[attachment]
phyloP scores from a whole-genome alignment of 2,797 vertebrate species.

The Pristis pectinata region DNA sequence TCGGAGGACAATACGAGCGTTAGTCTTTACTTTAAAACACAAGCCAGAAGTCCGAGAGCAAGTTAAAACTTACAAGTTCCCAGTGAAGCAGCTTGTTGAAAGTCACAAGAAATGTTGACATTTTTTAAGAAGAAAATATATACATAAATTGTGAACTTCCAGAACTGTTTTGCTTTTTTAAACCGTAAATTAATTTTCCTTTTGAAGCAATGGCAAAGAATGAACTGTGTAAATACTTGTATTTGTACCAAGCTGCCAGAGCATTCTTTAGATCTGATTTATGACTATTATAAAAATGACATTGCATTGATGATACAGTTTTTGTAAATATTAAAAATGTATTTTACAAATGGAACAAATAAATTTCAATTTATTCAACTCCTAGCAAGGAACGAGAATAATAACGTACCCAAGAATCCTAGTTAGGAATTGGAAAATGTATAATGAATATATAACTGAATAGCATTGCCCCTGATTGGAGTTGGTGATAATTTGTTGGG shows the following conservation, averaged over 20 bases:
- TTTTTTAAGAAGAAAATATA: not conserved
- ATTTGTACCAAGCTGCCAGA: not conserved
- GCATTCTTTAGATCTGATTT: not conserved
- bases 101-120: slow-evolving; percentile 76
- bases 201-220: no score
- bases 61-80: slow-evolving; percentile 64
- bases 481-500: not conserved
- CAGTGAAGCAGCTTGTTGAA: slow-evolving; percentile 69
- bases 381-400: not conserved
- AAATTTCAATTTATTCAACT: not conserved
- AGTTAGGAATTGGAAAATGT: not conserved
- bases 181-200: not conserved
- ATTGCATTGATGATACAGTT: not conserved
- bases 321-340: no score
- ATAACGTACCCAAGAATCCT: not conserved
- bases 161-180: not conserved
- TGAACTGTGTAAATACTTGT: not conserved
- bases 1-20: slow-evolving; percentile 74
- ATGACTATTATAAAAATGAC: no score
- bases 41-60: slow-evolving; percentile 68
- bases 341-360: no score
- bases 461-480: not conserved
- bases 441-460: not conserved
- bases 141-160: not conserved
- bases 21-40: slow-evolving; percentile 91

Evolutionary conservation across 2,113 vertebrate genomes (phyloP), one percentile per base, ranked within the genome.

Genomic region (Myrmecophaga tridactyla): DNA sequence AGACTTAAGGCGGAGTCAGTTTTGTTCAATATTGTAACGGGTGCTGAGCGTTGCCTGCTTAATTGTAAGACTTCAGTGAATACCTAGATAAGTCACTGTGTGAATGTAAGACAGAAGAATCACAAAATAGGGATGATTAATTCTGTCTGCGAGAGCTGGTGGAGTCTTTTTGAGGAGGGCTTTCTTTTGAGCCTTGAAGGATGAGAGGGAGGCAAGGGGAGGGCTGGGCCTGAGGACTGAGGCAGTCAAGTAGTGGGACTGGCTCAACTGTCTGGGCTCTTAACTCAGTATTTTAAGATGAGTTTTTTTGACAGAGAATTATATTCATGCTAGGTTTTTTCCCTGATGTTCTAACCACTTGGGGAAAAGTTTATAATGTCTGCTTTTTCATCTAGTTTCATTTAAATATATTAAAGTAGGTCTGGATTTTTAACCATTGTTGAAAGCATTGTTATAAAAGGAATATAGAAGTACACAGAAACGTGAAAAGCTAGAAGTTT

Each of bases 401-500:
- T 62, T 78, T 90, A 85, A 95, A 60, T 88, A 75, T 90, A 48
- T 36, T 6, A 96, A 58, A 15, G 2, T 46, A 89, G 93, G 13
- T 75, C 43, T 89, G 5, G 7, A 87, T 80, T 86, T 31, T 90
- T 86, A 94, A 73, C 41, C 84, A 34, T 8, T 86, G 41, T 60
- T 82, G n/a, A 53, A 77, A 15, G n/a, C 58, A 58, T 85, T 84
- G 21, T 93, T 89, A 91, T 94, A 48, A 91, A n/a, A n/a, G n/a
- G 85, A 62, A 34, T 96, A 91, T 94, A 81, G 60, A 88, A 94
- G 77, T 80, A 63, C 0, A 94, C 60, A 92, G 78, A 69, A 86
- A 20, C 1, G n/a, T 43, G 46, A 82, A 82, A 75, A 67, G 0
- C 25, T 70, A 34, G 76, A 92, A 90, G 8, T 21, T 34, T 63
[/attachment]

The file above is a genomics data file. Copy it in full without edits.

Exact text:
phyloP scores from a whole-genome alignment of 2,797 vertebrate species.

The Pristis pectinata region DNA sequence TCGGAGGACAATACGAGCGTTAGTCTTTACTTTAAAACACAAGCCAGAAGTCCGAGAGCAAGTTAAAACTTACAAGTTCCCAGTGAAGCAGCTTGTTGAAAGTCACAAGAAATGTTGACATTTTTTAAGAAGAAAATATATACATAAATTGTGAACTTCCAGAACTGTTTTGCTTTTTTAAACCGTAAATTAATTTTCCTTTTGAAGCAATGGCAAAGAATGAACTGTGTAAATACTTGTATTTGTACCAAGCTGCCAGAGCATTCTTTAGATCTGATTTATGACTATTATAAAAATGACATTGCATTGATGATACAGTTTTTGTAAATATTAAAAATGTATTTTACAAATGGAACAAATAAATTTCAATTTATTCAACTCCTAGCAAGGAACGAGAATAATAACGTACCCAAGAATCCTAGTTAGGAATTGGAAAATGTATAATGAATATATAACTGAATAGCATTGCCCCTGATTGGAGTTGGTGATAATTTGTTGGG shows the following conservation, averaged over 20 bases:
- TTTTTTAAGAAGAAAATATA: not conserved
- ATTTGTACCAAGCTGCCAGA: not conserved
- GCATTCTTTAGATCTGATTT: not conserved
- bases 101-120: slow-evolving; percentile 76
- bases 201-220: no score
- bases 61-80: slow-evolving; percentile 64
- bases 481-500: not conserved
- CAGTGAAGCAGCTTGTTGAA: slow-evolving; percentile 69
- bases 381-400: not conserved
- AAATTTCAATTTATTCAACT: not conserved
- AGTTAGGAATTGGAAAATGT: not conserved
- bases 181-200: not conserved
- ATTGCATTGATGATACAGTT: not conserved
- bases 321-340: no score
- ATAACGTACCCAAGAATCCT: not conserved
- bases 161-180: not conserved
- TGAACTGTGTAAATACTTGT: not conserved
- bases 1-20: slow-evolving; percentile 74
- ATGACTATTATAAAAATGAC: no score
- bases 41-60: slow-evolving; percentile 68
- bases 341-360: no score
- bases 461-480: not conserved
- bases 441-460: not conserved
- bases 141-160: not conserved
- bases 21-40: slow-evolving; percentile 91

Evolutionary conservation across 2,113 vertebrate genomes (phyloP), one percentile per base, ranked within the genome.

Genomic region (Myrmecophaga tridactyla): DNA sequence AGACTTAAGGCGGAGTCAGTTTTGTTCAATATTGTAACGGGTGCTGAGCGTTGCCTGCTTAATTGTAAGACTTCAGTGAATACCTAGATAAGTCACTGTGTGAATGTAAGACAGAAGAATCACAAAATAGGGATGATTAATTCTGTCTGCGAGAGCTGGTGGAGTCTTTTTGAGGAGGGCTTTCTTTTGAGCCTTGAAGGATGAGAGGGAGGCAAGGGGAGGGCTGGGCCTGAGGACTGAGGCAGTCAAGTAGTGGGACTGGCTCAACTGTCTGGGCTCTTAACTCAGTATTTTAAGATGAGTTTTTTTGACAGAGAATTATATTCATGCTAGGTTTTTTCCCTGATGTTCTAACCACTTGGGGAAAAGTTTATAATGTCTGCTTTTTCATCTAGTTTCATTTAAATATATTAAAGTAGGTCTGGATTTTTAACCATTGTTGAAAGCATTGTTATAAAAGGAATATAGAAGTACACAGAAACGTGAAAAGCTAGAAGTTT

Each of bases 401-500:
- T 62, T 78, T 90, A 85, A 95, A 60, T 88, A 75, T 90, A 48
- T 36, T 6, A 96, A 58, A 15, G 2, T 46, A 89, G 93, G 13
- T 75, C 43, T 89, G 5, G 7, A 87, T 80, T 86, T 31, T 90
- T 86, A 94, A 73, C 41, C 84, A 34, T 8, T 86, G 41, T 60
- T 82, G n/a, A 53, A 77, A 15, G n/a, C 58, A 58, T 85, T 84
- G 21, T 93, T 89, A 91, T 94, A 48, A 91, A n/a, A n/a, G n/a
- G 85, A 62, A 34, T 96, A 91, T 94, A 81, G 60, A 88, A 94
- G 77, T 80, A 63, C 0, A 94, C 60, A 92, G 78, A 69, A 86
- A 20, C 1, G n/a, T 43, G 46, A 82, A 82, A 75, A 67, G 0
- C 25, T 70, A 34, G 76, A 92, A 90, G 8, T 21, T 34, T 63